Spanish naming customs

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Spanish naming customs are traditions for naming children as used in Spain.

A person's name consists of a given name (simple or composite) followed by two surnames. Historically, the first surname was the father's first surname, and the second the mother's first surname.

In recent years, the order of the surnames in a family is done when registering the first child. However, the traditional order is still largely the choice.[1] Often, the practice is to use one given name and the first surname most of the time (e.g. "Miguel de Unamuno" for Miguel de Unamuno y Jugo). The complete name being usually reserved for legal, formal, and documentary matters.

Both surnames are sometimes used when the first surname is very common (e.g., Federico García Lorca, Pablo Ruiz Picasso or José Luis Rodríguez Zapatero) to get a more customized name.[2] In these cases, it is even common to use only the second surname, as in "Lorca", "Picasso" or "Zapatero". This does not affect alphabetization: "Lorca", the Spanish poet, must be alphabetized in an index under "García Lorca" and not "Lorca".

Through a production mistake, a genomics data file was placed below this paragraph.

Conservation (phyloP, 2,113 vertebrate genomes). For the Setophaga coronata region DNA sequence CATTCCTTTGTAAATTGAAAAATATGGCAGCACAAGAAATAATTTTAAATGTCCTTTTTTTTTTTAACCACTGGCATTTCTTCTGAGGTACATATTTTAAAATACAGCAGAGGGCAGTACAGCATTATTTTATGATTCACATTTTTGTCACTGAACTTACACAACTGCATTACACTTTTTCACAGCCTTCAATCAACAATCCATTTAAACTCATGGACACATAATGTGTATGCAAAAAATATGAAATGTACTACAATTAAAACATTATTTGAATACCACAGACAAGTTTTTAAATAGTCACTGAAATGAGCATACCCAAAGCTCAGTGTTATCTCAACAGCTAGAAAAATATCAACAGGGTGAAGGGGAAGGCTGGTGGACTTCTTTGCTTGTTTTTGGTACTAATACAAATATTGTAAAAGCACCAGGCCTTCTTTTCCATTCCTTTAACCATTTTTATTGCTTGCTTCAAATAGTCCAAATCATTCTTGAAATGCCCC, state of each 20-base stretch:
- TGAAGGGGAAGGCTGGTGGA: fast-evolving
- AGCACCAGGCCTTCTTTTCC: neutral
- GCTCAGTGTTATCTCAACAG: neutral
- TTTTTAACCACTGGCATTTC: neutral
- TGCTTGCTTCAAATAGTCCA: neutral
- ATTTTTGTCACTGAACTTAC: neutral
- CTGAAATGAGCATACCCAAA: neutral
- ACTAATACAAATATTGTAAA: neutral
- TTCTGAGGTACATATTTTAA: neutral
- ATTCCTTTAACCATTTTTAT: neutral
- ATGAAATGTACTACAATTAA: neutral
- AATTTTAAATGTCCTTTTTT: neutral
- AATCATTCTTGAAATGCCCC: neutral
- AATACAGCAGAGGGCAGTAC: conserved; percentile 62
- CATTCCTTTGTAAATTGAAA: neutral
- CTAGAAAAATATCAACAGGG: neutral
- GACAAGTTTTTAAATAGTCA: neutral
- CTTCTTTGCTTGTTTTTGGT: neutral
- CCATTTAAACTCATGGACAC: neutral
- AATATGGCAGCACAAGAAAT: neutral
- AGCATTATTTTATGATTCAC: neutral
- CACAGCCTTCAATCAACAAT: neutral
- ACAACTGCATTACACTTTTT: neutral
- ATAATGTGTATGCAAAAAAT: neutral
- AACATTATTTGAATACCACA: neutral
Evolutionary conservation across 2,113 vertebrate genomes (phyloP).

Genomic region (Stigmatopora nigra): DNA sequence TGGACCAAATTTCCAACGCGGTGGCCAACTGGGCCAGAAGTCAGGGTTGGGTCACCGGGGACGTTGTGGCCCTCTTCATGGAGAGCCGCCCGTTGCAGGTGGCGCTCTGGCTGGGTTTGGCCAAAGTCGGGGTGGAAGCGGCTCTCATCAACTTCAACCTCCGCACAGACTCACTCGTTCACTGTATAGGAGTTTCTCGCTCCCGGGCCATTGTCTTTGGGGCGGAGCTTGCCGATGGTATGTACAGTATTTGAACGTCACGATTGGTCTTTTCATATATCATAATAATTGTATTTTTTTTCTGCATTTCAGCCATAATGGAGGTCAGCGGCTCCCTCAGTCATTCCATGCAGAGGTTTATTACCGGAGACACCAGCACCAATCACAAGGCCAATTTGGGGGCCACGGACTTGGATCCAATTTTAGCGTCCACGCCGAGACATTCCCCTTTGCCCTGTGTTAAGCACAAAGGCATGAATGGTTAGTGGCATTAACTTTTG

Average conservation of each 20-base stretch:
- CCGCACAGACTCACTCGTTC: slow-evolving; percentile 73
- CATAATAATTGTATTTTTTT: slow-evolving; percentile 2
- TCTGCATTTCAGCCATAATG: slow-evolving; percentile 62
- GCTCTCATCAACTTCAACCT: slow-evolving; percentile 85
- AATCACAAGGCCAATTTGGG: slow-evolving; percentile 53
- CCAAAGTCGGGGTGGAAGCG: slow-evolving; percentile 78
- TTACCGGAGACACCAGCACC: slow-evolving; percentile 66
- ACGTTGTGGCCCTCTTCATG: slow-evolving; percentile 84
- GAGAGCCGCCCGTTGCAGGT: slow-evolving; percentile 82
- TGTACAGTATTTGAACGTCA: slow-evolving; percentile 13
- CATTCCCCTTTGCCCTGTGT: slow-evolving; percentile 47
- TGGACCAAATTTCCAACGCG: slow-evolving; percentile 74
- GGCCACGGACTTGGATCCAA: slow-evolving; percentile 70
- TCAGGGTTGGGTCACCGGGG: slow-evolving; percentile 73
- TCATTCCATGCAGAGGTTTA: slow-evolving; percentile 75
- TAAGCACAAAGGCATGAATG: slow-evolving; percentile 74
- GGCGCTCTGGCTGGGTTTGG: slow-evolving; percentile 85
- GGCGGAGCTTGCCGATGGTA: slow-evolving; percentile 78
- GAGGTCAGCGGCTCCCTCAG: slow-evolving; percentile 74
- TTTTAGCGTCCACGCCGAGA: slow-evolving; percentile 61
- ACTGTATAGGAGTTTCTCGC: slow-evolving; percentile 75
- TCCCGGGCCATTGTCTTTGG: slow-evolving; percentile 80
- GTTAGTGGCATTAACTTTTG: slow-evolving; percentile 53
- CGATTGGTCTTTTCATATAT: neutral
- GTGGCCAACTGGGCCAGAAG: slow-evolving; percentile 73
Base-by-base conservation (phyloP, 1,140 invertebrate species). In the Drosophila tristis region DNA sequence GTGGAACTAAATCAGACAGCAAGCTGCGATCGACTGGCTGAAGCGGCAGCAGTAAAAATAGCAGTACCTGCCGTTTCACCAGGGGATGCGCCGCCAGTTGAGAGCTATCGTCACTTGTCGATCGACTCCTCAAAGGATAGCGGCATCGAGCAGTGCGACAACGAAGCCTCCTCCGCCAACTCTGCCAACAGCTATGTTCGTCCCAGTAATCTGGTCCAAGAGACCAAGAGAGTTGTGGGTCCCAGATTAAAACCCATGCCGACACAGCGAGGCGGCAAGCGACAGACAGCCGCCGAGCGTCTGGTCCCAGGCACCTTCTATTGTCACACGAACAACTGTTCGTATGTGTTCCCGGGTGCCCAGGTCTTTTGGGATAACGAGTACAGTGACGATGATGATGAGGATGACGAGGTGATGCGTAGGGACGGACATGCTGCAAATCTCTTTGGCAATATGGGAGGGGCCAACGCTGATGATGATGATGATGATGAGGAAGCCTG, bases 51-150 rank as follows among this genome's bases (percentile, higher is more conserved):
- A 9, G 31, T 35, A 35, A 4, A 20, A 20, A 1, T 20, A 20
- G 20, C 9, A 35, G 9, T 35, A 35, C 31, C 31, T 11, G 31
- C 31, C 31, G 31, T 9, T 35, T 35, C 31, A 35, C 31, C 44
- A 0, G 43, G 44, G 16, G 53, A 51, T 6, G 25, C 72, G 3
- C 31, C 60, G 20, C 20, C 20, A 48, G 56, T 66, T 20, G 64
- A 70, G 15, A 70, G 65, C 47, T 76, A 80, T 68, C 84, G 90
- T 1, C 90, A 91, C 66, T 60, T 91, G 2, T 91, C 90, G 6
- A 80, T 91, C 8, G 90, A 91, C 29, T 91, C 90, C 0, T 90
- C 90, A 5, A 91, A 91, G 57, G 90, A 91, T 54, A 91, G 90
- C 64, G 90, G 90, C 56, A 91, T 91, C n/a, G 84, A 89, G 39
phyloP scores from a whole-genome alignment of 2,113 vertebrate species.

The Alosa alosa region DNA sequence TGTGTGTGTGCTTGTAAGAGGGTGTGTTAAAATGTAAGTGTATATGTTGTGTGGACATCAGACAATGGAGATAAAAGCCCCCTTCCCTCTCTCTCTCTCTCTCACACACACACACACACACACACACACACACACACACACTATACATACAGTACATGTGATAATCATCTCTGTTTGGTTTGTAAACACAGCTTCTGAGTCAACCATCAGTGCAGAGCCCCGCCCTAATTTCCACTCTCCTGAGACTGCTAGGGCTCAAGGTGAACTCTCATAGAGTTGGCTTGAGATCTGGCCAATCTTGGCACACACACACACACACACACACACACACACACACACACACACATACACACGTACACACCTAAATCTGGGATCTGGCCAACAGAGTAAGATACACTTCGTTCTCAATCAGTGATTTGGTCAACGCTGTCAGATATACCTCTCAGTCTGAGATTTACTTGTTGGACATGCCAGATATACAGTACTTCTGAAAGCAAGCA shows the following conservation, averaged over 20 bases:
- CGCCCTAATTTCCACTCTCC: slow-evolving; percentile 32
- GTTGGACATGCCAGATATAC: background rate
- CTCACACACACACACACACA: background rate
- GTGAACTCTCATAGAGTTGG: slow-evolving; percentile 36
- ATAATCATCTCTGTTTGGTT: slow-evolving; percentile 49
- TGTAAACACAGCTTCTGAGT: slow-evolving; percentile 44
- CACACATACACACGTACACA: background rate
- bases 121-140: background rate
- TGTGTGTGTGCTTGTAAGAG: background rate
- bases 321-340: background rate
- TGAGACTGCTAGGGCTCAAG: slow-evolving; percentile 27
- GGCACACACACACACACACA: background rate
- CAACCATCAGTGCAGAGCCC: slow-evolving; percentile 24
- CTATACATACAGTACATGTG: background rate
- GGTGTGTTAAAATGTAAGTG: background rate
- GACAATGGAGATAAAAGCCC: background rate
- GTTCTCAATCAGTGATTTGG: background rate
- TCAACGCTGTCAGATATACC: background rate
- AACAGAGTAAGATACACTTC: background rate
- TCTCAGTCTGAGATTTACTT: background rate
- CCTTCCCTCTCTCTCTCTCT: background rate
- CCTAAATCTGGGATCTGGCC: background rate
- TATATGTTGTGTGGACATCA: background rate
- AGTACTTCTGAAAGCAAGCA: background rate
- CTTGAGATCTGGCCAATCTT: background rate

References[change | change source]

  1. 20Minutos (2018-07-02). "La libre elección del orden de los apellidos no incrementa el uso del materno en primer lugar". – Últimas Noticias (in Spanish). Retrieved 2019-05-01.{{cite web}}: CS1 maint: numeric names: authors list (link)
  2. "Normalización del nombre de autor en las publicaciones científicas". Biblioteca Universitaria LPGC. Retrieved 14 June 2017. Puedes usar sólo el primer apellido si es poco frecuente. Ejemplo: Germán Oramas